After 3 glorious days in the Chilean Fjords, we headed back to the Pacific Ocean, where the waves were anxious to greet us agin. Not jumbo sized this time, but still a thrilling ride up the coast to Valparaiso, the second largest city in Chile, with a population of 301,000.
In 1906 a colossal earthquake flattened the city, and reduced it to rubble. Only a tiny section of the old city survived. Then, the economy was shattered when the Panama Canal was built, and overnight the ships stopped using the long ocean route around Cape Horn or through the Magellan Straights.
Valparaiso is 80 miles southeast of Santiago, and was founded in 1536. It is known as “The City of 42 Hills”. Because of the unique systems of funiculars that were used to transport people up these steep slopes, the city became a UNESCO World Heritage Site in 2003. The city now receives funding to restore some of the cable cars to working order. I hope this one is on the list…
We had the option of traveling to Santiago, but 4 hours in a bus did not appeal to us. With bad traffic, it could take longer. No thanks. That will be another trip, when we visit the Andes Mountains some day. Instead, we decided on a drive in the country, complete with wine, huasos, and horses.
Chile has been making wine for over 500 years in the Casablanca Valley. Our first stop, about an hour southeast of Valparaiso. The climate is very similar to Sonoma in California. Hot and dry during the day, with cool mornings and evenings. It only rains a few days a year.
The tour description did not divulge the name of the establishment we would be touring, so when we arrived at the William Cole Winery, I felt grievously slighted. Could there possibly be a more UNSEXY name for a chilean winery? And even worse, William Cole is from Colorado and does not have a single strand of Chilean DNA in his lily white body. However, all was forgiven after the first sip of a delectably zingy Sauvignon Blanc.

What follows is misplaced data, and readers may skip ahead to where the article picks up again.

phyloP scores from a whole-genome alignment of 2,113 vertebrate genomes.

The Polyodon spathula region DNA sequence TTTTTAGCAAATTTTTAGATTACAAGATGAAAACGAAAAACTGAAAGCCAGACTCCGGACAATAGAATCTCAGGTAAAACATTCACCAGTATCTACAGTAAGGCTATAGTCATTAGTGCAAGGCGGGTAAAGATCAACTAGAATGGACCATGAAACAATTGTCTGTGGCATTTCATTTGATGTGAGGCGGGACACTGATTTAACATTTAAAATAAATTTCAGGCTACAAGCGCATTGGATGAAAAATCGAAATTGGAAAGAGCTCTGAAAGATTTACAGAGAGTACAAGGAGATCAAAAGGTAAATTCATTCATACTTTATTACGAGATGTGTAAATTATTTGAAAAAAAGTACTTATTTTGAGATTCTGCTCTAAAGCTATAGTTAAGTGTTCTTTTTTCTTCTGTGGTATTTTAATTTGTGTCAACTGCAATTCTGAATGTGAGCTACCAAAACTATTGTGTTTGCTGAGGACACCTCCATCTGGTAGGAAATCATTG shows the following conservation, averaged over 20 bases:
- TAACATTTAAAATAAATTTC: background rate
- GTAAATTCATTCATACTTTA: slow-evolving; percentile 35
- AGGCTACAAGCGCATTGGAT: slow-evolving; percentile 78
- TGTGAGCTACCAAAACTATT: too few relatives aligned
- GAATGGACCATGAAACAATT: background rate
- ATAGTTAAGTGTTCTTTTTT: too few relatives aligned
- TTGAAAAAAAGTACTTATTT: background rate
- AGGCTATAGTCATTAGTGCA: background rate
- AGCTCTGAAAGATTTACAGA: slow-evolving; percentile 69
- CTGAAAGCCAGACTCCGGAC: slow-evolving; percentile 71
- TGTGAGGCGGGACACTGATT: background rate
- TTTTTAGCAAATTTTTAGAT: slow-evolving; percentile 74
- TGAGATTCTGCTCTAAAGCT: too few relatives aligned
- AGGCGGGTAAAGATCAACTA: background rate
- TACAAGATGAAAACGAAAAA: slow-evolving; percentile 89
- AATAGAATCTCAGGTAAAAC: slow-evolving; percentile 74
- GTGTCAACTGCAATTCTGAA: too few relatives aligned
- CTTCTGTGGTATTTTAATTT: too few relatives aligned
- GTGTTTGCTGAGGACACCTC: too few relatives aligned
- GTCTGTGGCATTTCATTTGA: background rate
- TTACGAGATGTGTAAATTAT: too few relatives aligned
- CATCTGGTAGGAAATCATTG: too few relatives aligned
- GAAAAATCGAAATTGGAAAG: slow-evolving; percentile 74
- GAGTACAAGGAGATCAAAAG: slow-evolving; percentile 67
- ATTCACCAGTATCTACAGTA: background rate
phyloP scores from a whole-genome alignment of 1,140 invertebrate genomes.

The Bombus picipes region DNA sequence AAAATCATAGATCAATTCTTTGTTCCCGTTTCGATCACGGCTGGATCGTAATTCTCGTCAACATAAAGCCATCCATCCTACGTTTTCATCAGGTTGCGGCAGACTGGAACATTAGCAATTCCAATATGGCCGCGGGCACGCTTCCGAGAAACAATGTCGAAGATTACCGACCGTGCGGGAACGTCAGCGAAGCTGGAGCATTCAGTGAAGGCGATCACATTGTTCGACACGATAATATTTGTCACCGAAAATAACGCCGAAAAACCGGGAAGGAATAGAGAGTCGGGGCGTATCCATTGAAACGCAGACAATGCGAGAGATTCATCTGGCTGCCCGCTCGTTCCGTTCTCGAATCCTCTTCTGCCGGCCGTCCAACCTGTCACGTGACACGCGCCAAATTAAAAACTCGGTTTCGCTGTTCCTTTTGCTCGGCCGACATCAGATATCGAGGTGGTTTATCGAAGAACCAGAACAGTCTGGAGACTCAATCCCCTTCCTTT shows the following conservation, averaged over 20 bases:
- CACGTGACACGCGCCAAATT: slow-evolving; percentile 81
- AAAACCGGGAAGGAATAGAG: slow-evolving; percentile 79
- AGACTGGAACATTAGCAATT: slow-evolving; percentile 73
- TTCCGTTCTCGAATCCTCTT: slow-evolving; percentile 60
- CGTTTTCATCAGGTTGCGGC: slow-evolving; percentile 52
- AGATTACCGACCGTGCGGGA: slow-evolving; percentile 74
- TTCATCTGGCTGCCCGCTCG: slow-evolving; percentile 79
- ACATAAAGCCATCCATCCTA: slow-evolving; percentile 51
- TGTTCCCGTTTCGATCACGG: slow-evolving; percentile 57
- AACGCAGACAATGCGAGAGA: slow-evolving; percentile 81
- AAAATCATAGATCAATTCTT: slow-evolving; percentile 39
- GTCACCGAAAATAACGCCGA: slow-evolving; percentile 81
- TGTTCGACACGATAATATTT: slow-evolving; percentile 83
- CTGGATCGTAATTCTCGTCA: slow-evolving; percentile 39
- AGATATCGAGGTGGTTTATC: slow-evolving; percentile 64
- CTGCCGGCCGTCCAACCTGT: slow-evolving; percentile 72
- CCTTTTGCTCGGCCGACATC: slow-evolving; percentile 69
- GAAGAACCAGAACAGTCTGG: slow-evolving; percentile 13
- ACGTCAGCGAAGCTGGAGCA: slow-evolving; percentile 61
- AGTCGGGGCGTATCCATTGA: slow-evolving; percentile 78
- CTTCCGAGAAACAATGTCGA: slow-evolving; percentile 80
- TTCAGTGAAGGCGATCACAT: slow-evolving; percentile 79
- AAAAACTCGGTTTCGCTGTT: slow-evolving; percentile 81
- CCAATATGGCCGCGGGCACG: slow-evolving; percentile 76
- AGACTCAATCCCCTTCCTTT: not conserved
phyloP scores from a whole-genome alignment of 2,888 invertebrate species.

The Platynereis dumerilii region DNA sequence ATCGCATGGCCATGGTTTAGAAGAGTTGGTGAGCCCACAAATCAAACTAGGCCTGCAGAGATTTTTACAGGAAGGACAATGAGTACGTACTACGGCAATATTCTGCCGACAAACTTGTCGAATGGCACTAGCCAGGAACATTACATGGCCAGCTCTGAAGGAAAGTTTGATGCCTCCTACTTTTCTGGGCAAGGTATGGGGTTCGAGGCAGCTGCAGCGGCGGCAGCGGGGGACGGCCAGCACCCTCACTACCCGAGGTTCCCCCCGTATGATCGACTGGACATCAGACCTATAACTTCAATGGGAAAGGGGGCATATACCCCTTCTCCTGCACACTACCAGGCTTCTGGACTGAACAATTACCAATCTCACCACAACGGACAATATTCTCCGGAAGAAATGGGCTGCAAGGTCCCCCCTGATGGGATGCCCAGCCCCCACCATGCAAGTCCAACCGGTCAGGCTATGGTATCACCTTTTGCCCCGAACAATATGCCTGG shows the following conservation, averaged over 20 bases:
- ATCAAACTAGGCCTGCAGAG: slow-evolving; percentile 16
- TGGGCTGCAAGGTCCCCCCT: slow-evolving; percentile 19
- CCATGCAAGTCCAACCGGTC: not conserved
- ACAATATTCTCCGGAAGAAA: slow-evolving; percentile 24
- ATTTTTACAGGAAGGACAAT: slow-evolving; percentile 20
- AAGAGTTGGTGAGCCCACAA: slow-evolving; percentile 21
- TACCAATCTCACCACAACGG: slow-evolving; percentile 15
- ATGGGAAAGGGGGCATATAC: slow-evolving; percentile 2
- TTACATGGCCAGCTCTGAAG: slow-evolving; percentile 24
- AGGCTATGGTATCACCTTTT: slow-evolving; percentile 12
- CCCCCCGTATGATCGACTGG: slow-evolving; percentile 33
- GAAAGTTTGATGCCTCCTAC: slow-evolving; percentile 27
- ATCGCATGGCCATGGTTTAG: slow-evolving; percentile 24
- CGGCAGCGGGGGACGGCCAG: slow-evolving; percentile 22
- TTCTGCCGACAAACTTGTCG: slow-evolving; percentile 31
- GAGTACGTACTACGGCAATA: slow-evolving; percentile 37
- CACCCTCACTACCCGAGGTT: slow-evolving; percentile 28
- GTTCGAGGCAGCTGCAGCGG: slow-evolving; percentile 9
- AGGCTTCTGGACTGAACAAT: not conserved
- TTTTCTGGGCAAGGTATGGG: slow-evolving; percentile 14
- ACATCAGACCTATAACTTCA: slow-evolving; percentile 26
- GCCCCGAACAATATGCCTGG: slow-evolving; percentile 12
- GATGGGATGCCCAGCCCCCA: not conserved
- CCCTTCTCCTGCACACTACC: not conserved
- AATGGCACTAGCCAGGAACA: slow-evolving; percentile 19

95% of the wine made in this region is exported throughout the world. Chileans don’t even drink it, according to our winery guide. They are partial to a liquor called “Pisco”, which is also made in Chile. It is a yellowish colored brandy made by distilling fermented grape juice into a high-proof spirit that is mixed with just about anything. The national drink is a Pisco Sour, made with Pica lime juice and powdered sugar.
We bought a $2,500 bottle of wine to take back to the ship.
Next stop was the Punta Cabalo Ranch, where we learned about the huaso (pronounced waso). He is a countryman and skilled horseman, similar to the American cowboy or Mexican charro, the gaucho of Argentina, Uruguay and Brazil and the Australian stockman. The straw hat they typically wear is called a chupalla. They also wear a poncho, called a manta or a chamanto over a short Andalusian waist jacket, and tooled leather legging over booties.
Huasos are generally found in Chile’s central valley. They tame the wild horse that later becomes their constant companion and many develop an extraordinary bond. Check out the photo sequence below that exemplifies the astonishing level of trust between man and beast. Apparently, they often sleep cuddled together for warmth during cold winter nights on the prairie while herding cattle.
Huasos are an important part of Chilean folkloric culture and are a vital part of parades, fiestas, holidays, and popular music. The dancing of the Cueca is when a coy girl is courted by the persistent huaso, both traditionally attired, as seen below.
After a traditional lunch of guess what? Meat! We wandered around the ranch, and I came across the sweetest horse, EVER. Here he is. Take a close look, you can see me reflected in his eye. How cool is that?
Back on board, we relaxed with our recent acquisition of liquid refreshment. It was worth every peso. And… for all of you who gasped when you saw the $2,500 price tag, that translates to $4 US dollars. Yes, we are big spenders.
We will be leaving South America behind and heading west towards the Polynesian Islands in the South Pacific. After 9 days at sea, our next stop is Tahiti. We will do a “cruise by” of Easter and Pitcairn Islands along the way, so I will write about them next. They both have quite compelling histories.